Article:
By: Aryanne Ferguson
I haven’t done the dishes in 3 days. I had rum and a half a leftover cheeseburger for dinner. I haven’t cleaned the bathtub since I moved in. My real life dating prospects are so slim, I’m almost positive something’s wrong with everyone else. As Leo Tolstoy famously wrote in Anna Karenina, “All happy families are alike; each unhappy family is unhappy in its own way.” This goes for the people in your stories too. You don’t have to start off with an entire family – focusing on your main character is enough to get you off to a good start.
Start small. Maybe your main character isn’t a death row inmate who has five days to stage a prison break or hang for a crime he didn’t commit. Maybe your main character is a twenty-something woman who had the same problems I do, created an online dating profile, wound up dating the man who committed the crime the death row inmate was framed for, and now has a much more serious problem.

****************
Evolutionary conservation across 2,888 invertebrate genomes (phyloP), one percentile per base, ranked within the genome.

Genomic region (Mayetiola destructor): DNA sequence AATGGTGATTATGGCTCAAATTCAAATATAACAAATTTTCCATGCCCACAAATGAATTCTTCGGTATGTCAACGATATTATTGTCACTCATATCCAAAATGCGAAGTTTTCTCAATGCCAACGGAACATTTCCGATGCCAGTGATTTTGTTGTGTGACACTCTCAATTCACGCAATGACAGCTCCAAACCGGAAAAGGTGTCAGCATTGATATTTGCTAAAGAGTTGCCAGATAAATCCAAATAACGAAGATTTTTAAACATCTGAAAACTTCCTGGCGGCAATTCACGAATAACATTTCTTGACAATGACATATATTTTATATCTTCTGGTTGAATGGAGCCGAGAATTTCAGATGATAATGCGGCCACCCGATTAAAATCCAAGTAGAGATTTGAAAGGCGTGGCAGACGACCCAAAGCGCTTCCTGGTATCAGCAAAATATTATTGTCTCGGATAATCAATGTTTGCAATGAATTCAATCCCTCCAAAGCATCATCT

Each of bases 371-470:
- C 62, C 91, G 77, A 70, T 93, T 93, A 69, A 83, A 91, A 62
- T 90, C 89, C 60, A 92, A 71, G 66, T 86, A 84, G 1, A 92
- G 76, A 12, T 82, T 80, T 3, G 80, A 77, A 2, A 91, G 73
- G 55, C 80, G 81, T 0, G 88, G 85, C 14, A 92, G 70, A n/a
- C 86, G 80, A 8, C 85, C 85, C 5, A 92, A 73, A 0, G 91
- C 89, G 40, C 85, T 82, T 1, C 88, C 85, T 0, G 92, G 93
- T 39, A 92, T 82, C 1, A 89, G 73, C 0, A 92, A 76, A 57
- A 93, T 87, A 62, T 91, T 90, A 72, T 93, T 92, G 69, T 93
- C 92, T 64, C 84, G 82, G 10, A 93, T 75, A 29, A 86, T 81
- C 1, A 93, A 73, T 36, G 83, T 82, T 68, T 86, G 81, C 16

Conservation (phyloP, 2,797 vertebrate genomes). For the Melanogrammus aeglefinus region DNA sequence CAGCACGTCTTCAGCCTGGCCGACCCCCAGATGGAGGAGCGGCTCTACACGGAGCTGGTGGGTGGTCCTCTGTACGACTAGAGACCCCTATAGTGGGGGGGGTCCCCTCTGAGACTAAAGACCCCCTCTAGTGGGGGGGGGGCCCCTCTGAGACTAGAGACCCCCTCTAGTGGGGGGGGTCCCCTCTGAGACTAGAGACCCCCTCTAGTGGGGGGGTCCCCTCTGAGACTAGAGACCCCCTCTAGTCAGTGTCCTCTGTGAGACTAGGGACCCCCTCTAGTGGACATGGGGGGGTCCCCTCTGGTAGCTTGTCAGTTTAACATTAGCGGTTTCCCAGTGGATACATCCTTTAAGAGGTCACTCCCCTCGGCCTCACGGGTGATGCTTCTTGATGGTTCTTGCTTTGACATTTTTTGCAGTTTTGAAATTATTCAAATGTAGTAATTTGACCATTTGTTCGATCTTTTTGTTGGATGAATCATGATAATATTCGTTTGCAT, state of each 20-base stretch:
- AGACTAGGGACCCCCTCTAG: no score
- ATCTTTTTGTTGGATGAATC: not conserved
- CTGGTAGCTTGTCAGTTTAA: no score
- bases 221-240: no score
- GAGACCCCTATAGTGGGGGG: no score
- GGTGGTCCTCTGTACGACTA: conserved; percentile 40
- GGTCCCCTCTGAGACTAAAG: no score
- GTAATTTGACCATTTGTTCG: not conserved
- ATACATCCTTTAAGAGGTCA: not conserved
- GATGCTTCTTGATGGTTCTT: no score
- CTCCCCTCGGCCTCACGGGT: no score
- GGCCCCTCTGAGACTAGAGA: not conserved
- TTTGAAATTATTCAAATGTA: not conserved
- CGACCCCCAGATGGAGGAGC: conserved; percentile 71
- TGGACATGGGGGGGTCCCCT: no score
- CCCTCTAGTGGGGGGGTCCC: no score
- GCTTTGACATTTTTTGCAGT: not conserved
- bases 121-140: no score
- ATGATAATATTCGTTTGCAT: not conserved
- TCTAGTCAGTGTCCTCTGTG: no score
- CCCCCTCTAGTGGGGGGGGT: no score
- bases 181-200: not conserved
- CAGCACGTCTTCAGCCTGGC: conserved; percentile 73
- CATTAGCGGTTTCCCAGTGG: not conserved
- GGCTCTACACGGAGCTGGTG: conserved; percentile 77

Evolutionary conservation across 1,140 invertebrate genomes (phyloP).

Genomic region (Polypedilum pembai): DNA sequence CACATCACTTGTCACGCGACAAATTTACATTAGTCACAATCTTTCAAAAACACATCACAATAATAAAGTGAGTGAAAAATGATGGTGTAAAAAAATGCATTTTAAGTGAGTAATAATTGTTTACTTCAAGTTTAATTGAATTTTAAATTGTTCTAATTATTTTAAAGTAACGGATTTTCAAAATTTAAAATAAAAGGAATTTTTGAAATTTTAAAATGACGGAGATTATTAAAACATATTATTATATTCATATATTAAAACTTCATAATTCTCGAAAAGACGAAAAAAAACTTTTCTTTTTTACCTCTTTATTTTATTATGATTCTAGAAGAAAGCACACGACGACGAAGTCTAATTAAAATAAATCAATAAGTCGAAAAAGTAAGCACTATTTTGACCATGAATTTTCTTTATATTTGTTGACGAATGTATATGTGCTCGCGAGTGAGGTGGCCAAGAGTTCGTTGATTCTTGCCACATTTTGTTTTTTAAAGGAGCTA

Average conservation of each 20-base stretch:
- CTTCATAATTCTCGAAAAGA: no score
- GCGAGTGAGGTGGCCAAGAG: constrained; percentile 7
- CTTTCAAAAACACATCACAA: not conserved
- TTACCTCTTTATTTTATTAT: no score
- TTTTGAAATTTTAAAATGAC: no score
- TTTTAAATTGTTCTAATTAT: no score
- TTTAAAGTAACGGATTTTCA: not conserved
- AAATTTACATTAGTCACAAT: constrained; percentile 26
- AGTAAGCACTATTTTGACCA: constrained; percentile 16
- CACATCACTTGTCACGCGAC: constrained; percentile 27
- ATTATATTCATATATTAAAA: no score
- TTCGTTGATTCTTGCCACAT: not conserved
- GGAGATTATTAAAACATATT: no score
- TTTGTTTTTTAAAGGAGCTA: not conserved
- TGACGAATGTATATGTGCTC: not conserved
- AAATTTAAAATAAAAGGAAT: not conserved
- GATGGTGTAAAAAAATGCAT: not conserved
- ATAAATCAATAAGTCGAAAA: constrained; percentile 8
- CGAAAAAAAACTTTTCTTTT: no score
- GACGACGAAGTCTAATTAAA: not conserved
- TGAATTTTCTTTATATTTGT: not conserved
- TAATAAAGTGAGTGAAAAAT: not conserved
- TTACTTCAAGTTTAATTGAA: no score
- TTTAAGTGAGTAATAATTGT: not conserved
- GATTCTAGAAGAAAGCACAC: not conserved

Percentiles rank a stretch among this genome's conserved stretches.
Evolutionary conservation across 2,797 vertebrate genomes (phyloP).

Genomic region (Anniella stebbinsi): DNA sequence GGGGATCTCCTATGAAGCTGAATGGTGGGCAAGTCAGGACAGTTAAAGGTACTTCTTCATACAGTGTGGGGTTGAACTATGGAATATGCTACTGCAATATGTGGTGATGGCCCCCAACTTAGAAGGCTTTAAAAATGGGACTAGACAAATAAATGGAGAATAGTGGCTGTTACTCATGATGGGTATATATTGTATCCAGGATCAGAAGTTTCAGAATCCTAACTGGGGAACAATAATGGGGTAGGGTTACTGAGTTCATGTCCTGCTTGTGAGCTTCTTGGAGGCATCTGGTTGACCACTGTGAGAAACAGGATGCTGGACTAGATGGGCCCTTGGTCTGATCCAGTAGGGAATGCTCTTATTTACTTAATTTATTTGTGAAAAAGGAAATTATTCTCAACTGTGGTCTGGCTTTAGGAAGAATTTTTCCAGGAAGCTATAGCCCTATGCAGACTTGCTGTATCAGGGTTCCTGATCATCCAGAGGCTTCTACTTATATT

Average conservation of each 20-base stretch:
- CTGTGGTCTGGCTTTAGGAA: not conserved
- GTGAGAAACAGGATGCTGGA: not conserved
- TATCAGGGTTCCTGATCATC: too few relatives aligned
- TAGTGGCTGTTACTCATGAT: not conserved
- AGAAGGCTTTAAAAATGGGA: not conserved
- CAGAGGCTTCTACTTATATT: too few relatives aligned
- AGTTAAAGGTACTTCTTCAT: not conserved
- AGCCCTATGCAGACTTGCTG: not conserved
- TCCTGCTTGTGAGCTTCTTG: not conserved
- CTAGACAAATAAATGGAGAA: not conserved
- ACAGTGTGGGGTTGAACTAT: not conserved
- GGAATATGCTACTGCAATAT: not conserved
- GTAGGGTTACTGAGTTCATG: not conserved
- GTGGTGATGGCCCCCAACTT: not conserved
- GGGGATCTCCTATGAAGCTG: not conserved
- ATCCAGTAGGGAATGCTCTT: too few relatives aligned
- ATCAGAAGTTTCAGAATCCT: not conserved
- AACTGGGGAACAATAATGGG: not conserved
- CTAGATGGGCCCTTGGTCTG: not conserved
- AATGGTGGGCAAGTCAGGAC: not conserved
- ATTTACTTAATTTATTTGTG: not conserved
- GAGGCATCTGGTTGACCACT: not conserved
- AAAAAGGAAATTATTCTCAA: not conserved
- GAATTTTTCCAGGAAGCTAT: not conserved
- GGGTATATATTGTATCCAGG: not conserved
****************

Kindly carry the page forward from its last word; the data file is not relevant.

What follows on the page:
My point is, Reader, be wary if you can’t bring yourself to make something bad happen to your characters, because where’s the fun in writing about a happy, well adjusted, emotionally satisfied person? Or, go all the way and get so attached that you can’t bear to cause your character pain, and then cause your character pain (physical or emotional, literal or figurative). If you feel strongly about your writing, then you’ve made something worthwhile. Show me how much you love your character, and I’ll love him/her too. I can tell you the titles of the novels/stories that have made me sob, stories I’ll never have any problem forgetting, and authors I have respect for, just because they wrote them.
So, Reader, do you have any problems shaking things up? Do your characters face life or death stakes? I struggle with being too nice to mine. Meanwhile, I need to seriously consider cleaning that bathroom.